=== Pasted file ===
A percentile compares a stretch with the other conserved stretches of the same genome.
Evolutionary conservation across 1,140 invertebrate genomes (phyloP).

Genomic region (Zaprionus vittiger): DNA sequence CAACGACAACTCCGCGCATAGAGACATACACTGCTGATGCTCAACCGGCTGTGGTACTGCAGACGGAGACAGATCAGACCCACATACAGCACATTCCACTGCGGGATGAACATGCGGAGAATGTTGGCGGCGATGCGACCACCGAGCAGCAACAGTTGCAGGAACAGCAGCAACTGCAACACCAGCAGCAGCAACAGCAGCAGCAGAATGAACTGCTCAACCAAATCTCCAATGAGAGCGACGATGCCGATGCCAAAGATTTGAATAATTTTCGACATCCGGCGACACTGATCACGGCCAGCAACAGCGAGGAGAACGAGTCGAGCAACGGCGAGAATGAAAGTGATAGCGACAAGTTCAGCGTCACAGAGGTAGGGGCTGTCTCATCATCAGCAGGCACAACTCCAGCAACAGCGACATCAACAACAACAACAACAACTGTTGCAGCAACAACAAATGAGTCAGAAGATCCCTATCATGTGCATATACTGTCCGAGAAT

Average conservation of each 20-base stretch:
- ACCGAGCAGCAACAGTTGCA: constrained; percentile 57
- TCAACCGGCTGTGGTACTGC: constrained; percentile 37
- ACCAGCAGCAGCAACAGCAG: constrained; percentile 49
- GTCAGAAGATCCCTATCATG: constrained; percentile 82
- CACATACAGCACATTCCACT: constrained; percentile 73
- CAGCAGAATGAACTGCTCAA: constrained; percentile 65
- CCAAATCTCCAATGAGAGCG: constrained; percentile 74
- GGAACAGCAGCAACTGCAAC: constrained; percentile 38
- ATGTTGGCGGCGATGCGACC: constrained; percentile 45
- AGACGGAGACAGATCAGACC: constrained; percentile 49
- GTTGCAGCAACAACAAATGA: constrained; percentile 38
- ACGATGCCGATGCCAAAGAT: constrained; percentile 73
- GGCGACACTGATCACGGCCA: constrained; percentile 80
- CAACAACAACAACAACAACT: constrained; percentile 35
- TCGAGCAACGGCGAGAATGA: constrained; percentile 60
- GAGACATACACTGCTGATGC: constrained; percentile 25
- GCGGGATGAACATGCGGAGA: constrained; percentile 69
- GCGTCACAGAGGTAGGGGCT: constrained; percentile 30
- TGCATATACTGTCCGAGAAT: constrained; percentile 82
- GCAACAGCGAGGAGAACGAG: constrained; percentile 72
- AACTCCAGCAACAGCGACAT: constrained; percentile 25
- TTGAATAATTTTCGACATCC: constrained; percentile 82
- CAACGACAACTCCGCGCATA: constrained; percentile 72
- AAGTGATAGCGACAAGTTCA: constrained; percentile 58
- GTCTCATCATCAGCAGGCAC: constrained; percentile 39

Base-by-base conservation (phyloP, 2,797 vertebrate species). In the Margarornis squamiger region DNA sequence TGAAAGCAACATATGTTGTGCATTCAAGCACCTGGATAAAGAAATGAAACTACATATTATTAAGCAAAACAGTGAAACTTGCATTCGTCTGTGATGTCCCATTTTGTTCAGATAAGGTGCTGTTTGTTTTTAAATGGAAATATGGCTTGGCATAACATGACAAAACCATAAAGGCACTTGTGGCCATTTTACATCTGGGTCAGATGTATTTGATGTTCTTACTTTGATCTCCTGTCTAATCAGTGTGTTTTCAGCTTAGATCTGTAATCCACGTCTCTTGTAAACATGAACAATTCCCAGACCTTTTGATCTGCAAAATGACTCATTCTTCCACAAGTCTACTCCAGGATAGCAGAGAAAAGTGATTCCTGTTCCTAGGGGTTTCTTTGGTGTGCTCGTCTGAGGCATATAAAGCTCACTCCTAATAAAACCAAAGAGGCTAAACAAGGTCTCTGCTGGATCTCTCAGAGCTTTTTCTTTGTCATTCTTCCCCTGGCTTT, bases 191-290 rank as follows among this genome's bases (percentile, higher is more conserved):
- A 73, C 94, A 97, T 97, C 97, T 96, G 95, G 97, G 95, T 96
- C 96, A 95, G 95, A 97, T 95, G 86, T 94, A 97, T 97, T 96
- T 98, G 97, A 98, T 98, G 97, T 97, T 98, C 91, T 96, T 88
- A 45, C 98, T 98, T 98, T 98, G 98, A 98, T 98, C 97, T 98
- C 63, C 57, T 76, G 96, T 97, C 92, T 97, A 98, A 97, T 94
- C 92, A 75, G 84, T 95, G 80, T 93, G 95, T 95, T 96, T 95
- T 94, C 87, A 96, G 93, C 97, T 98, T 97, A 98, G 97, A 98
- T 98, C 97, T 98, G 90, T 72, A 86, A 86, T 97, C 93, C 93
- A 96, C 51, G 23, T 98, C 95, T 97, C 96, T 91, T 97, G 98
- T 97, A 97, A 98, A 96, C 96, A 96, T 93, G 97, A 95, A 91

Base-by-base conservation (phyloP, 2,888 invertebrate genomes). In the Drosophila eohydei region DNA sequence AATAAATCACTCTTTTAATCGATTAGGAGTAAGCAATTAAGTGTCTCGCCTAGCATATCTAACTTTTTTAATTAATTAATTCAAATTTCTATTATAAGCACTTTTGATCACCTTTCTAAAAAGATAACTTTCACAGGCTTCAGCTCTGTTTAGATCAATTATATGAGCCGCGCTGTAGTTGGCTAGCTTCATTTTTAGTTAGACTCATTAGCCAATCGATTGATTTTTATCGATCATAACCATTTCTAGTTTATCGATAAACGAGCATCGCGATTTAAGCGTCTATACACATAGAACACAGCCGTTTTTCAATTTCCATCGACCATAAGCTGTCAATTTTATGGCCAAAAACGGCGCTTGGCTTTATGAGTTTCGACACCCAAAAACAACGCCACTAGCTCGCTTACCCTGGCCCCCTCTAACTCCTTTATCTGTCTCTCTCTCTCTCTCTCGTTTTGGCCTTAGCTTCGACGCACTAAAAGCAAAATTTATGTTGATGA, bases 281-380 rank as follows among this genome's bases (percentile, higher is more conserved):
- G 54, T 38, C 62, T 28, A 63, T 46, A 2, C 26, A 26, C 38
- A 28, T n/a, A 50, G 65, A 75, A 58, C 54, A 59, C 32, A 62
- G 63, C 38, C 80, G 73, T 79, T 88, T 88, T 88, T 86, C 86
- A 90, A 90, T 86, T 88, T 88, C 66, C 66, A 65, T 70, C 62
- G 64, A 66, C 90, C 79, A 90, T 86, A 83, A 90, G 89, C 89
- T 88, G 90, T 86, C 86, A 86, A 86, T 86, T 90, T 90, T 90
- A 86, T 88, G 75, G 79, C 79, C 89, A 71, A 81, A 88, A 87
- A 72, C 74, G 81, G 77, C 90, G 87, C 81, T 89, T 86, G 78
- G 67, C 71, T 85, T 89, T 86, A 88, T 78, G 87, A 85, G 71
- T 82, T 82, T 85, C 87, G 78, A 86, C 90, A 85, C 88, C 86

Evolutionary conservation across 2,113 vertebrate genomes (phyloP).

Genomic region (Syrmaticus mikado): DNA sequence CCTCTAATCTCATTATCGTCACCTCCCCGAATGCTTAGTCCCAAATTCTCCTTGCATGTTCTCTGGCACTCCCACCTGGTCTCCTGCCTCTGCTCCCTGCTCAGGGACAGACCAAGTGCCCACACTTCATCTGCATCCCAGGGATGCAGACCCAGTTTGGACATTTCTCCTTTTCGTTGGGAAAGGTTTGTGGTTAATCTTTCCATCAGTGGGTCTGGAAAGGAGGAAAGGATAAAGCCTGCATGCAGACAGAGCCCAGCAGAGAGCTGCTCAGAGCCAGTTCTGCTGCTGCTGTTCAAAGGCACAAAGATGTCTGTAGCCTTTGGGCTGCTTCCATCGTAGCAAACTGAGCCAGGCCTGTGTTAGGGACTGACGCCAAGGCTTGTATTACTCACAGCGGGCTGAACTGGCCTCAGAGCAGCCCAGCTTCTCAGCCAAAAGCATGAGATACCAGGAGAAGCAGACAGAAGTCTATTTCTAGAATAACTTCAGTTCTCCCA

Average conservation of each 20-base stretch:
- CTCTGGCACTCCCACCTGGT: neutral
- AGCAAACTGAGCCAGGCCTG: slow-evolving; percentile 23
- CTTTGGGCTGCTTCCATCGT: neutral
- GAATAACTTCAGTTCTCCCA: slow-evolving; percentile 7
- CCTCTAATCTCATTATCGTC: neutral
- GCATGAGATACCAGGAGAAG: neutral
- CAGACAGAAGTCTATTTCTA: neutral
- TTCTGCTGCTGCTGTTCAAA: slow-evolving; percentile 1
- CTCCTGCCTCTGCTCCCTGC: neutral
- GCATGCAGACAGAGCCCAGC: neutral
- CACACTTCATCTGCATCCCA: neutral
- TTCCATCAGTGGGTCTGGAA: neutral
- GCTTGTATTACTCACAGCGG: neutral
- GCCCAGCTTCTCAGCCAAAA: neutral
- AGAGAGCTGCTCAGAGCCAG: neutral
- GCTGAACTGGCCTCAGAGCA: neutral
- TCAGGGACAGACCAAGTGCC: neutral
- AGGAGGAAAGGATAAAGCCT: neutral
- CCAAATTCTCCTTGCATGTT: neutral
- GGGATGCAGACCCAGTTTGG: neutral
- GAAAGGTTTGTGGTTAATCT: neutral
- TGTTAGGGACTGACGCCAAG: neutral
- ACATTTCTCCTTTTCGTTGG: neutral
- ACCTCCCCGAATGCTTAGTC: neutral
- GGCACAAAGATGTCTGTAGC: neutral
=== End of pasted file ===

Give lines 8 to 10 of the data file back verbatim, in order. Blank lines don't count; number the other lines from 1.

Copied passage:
- GTCAGAAGATCCCTATCATG: constrained; percentile 82
- CACATACAGCACATTCCACT: constrained; percentile 73
- CAGCAGAATGAACTGCTCAA: constrained; percentile 65